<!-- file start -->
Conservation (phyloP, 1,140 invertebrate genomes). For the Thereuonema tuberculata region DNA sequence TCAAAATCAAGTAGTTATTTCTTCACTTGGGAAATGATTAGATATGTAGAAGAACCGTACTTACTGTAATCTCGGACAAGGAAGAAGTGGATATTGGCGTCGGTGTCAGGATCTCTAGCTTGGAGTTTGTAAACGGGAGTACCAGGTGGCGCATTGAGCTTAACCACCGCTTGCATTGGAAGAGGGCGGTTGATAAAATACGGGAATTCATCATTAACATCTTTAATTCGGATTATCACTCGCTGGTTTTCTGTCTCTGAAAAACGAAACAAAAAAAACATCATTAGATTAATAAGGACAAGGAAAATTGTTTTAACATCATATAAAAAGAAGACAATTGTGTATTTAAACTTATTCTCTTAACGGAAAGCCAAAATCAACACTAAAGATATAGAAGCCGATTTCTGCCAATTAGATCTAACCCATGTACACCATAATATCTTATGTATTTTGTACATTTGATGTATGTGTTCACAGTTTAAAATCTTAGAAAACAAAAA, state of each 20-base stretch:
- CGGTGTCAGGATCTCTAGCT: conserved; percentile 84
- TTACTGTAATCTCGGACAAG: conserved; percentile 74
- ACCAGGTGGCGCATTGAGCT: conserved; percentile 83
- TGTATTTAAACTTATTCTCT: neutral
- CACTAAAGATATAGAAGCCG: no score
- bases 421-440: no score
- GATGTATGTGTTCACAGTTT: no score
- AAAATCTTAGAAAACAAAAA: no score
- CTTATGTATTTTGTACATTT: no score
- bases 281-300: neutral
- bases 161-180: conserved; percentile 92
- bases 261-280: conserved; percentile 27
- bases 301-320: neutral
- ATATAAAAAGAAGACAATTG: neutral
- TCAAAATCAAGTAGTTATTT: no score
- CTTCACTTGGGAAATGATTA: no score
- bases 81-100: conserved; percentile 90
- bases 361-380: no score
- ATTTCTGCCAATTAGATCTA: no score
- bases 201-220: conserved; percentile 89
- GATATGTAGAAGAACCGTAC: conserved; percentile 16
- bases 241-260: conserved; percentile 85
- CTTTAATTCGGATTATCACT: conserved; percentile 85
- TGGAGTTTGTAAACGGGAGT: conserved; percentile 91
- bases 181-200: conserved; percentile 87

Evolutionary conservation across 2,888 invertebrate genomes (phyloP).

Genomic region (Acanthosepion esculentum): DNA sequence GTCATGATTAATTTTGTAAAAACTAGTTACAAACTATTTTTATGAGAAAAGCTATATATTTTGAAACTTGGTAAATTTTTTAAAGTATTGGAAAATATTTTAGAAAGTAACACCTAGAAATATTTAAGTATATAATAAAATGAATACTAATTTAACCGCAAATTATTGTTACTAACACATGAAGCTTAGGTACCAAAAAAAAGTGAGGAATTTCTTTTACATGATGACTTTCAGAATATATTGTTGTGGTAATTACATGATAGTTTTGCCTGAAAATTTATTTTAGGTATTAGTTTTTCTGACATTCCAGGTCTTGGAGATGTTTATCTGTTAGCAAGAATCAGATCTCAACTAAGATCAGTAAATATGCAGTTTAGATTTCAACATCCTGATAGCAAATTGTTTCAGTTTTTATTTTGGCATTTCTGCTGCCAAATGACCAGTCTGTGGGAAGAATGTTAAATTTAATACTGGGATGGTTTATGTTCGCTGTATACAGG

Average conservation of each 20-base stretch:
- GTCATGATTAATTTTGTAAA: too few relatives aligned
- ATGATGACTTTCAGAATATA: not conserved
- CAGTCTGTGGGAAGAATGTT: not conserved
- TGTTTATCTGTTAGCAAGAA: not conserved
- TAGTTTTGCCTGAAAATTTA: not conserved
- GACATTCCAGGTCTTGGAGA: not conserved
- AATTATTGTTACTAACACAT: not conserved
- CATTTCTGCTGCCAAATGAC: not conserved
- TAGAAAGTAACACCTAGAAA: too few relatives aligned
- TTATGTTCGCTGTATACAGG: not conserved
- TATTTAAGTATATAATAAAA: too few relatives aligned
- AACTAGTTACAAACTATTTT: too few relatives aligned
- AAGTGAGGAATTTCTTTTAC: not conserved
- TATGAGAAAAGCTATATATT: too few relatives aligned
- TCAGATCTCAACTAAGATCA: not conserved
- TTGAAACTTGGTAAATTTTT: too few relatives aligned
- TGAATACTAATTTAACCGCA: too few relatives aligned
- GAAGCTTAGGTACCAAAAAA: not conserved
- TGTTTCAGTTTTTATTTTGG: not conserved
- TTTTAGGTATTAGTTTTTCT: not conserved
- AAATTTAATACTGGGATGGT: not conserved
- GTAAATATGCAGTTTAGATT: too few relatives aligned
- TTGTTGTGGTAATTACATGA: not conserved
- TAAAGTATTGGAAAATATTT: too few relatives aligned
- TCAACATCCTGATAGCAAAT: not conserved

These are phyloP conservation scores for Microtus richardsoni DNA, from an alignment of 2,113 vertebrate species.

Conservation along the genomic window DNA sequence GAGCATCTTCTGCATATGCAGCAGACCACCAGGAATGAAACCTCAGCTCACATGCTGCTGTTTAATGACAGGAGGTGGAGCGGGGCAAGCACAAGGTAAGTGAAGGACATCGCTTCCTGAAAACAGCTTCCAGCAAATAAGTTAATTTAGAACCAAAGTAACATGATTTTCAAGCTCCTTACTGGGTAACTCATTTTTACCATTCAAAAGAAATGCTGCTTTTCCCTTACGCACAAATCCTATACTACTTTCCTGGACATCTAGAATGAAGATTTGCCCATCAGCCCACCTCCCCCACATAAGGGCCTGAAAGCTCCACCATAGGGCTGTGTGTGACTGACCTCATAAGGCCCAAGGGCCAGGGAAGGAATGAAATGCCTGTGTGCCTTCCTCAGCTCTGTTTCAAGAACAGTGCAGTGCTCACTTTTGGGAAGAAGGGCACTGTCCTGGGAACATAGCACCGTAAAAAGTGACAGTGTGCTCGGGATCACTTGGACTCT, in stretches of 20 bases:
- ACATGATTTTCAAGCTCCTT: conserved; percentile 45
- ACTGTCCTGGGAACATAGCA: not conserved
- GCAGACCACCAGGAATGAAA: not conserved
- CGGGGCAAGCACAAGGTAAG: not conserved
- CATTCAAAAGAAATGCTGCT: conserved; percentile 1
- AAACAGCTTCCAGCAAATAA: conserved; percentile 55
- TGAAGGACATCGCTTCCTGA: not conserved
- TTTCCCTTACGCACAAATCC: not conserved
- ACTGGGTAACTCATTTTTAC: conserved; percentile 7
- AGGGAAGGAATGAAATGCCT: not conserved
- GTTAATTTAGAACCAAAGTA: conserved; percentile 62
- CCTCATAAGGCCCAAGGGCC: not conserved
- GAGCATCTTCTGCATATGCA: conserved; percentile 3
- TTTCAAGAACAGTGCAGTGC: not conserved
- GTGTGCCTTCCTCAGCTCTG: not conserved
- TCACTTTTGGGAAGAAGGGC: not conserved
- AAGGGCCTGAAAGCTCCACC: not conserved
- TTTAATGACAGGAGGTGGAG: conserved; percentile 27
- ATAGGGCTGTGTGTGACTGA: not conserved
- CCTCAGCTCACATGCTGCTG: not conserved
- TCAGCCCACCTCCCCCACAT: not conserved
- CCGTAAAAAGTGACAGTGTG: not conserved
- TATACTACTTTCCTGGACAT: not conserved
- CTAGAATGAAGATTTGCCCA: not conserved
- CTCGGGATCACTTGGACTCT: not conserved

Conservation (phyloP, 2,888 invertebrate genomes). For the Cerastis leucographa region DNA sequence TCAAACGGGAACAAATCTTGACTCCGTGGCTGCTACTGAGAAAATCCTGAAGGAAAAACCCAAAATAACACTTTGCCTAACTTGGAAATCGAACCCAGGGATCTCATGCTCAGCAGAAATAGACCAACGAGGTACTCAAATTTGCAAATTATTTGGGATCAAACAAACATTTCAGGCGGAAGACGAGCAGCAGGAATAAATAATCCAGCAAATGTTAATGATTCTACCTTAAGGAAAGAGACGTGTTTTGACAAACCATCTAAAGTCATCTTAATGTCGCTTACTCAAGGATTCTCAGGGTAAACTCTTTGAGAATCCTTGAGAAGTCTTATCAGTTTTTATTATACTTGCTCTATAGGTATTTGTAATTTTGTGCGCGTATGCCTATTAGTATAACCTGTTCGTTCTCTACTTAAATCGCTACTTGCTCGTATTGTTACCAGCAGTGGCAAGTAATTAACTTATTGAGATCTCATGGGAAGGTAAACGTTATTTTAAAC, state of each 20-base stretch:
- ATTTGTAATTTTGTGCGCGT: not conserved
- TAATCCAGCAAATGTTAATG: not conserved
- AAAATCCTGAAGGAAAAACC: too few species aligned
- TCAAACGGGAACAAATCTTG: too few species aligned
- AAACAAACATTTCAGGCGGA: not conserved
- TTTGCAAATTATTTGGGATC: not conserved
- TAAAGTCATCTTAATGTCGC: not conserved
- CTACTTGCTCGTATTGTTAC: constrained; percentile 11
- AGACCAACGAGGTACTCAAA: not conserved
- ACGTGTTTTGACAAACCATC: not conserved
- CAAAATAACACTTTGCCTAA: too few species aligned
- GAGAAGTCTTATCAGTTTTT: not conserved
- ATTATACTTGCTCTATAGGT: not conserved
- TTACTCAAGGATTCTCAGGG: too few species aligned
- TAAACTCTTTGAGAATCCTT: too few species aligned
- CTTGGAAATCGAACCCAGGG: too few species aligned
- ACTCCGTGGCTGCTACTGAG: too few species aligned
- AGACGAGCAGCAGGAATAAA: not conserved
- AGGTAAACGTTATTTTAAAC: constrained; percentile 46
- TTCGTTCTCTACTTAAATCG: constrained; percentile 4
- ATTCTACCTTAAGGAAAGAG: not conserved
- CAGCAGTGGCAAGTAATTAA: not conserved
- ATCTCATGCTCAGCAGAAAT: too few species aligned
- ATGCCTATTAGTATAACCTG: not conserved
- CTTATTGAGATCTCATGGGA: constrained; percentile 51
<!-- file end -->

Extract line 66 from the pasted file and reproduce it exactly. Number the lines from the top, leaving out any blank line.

- AGGGAAGGAATGAAATGCCT: not conserved